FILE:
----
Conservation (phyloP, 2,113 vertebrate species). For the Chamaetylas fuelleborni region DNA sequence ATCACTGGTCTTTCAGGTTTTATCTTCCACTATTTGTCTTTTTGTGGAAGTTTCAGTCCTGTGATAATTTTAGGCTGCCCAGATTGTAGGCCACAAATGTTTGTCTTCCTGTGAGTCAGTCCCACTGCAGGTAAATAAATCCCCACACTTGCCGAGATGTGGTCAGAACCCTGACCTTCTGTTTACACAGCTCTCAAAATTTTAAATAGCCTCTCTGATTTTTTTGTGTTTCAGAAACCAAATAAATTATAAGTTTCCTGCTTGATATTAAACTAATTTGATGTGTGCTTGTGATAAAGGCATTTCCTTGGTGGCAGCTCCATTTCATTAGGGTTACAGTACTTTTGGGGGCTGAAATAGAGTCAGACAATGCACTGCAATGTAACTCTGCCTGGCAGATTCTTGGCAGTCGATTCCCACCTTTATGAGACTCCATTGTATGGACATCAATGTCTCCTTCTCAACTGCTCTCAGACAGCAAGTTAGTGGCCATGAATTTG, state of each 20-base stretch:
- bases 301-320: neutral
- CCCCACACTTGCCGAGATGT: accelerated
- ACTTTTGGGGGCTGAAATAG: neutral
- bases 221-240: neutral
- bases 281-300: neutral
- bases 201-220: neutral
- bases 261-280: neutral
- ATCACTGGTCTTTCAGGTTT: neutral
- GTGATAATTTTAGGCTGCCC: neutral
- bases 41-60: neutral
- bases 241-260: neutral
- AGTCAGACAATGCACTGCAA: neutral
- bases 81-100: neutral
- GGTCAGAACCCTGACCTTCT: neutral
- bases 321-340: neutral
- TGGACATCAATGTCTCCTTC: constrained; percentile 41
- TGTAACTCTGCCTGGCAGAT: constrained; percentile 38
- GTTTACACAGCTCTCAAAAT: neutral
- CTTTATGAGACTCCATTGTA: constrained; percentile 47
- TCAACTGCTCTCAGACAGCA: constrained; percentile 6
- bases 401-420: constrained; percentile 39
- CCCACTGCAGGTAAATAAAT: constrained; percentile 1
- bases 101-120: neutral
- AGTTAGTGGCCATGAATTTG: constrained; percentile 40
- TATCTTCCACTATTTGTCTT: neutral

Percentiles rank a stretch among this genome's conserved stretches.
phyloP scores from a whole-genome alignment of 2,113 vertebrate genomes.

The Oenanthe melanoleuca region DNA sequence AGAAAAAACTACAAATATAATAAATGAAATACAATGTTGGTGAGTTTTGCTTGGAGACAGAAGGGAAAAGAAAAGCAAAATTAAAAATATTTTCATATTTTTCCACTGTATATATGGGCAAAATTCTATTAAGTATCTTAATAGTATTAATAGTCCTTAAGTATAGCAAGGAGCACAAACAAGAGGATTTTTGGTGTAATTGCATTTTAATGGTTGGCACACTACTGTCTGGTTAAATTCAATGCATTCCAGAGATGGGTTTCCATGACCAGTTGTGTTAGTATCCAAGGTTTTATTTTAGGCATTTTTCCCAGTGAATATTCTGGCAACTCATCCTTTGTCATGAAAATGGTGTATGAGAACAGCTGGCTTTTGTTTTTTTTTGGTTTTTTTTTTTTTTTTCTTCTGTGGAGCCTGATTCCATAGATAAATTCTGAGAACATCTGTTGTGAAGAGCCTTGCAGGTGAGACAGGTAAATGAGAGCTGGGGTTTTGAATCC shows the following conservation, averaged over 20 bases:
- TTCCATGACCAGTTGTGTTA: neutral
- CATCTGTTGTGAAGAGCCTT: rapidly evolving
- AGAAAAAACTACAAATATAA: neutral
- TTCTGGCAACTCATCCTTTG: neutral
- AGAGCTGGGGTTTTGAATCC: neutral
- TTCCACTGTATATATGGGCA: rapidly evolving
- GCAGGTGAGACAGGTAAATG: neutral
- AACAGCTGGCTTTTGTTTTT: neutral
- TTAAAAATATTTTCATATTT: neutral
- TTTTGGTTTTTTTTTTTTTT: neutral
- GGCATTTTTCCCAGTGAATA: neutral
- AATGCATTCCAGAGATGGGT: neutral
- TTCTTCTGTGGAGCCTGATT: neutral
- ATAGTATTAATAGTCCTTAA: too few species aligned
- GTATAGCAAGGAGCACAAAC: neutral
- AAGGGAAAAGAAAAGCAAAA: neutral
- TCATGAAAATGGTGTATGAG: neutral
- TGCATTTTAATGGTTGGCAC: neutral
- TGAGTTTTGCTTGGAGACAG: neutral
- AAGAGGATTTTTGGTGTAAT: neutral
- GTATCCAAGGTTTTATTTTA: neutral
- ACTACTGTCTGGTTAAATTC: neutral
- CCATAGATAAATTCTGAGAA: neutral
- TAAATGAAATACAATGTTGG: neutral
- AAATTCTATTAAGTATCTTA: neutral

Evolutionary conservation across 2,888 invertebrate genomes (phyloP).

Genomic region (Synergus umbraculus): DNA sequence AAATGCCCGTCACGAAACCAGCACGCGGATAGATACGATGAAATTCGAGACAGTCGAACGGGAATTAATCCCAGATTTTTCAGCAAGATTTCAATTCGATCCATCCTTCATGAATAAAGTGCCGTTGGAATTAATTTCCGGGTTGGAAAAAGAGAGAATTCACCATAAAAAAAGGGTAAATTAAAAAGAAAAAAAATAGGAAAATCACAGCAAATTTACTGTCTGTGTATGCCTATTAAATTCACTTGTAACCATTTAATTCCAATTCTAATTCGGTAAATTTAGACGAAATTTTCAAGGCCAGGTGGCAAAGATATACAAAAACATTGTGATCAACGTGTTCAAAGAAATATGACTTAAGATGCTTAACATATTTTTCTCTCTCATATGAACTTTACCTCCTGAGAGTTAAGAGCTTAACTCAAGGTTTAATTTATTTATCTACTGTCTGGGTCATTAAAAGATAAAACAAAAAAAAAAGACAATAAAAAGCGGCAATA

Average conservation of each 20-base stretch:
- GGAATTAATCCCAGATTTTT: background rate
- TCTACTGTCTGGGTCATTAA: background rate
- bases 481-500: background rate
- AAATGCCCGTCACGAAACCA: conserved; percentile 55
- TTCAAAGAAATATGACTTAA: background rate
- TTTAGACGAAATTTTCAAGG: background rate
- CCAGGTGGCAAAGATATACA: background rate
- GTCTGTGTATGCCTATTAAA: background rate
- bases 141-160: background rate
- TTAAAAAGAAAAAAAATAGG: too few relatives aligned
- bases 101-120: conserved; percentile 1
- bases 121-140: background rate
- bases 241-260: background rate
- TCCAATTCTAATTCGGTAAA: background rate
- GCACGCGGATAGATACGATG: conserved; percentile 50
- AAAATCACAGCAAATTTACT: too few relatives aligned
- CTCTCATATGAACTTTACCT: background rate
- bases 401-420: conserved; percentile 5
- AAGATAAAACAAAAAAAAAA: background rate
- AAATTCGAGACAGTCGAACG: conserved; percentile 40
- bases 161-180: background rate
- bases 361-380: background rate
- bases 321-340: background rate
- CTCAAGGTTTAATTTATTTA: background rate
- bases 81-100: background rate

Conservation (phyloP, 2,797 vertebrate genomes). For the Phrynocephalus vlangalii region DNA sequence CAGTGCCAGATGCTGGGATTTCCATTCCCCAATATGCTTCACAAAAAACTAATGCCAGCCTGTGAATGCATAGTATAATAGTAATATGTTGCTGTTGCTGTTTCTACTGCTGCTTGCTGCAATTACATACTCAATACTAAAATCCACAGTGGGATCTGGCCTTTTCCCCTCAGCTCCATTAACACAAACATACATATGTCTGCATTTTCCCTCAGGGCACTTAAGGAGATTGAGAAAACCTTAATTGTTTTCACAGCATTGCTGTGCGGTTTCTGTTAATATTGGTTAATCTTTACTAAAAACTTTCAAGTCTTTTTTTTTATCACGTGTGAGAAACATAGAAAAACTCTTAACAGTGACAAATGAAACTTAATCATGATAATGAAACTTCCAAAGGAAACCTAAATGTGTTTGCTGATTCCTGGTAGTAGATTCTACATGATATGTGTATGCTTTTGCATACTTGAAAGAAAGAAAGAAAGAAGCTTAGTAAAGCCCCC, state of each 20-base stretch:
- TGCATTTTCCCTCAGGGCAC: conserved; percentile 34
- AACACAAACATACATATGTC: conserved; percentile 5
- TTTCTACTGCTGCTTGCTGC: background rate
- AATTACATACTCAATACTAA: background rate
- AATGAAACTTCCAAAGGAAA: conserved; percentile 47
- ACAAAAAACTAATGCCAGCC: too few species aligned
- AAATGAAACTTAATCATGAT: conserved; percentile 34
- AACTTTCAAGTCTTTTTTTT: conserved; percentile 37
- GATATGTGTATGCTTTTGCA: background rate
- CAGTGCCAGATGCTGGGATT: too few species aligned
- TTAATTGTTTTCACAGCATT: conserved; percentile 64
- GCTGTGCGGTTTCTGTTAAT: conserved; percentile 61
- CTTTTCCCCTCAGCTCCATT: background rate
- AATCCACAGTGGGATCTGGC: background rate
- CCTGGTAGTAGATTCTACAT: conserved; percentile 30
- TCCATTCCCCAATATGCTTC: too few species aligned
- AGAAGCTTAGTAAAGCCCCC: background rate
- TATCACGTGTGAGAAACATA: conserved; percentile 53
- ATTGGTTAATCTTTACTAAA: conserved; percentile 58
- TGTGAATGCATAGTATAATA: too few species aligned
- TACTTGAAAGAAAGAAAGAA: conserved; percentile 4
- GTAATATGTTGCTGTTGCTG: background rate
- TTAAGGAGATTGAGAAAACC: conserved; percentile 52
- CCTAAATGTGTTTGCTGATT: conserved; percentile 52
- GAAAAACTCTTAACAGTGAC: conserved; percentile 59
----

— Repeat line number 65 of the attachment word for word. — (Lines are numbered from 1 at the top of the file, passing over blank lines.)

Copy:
- GTCTGTGTATGCCTATTAAA: background rate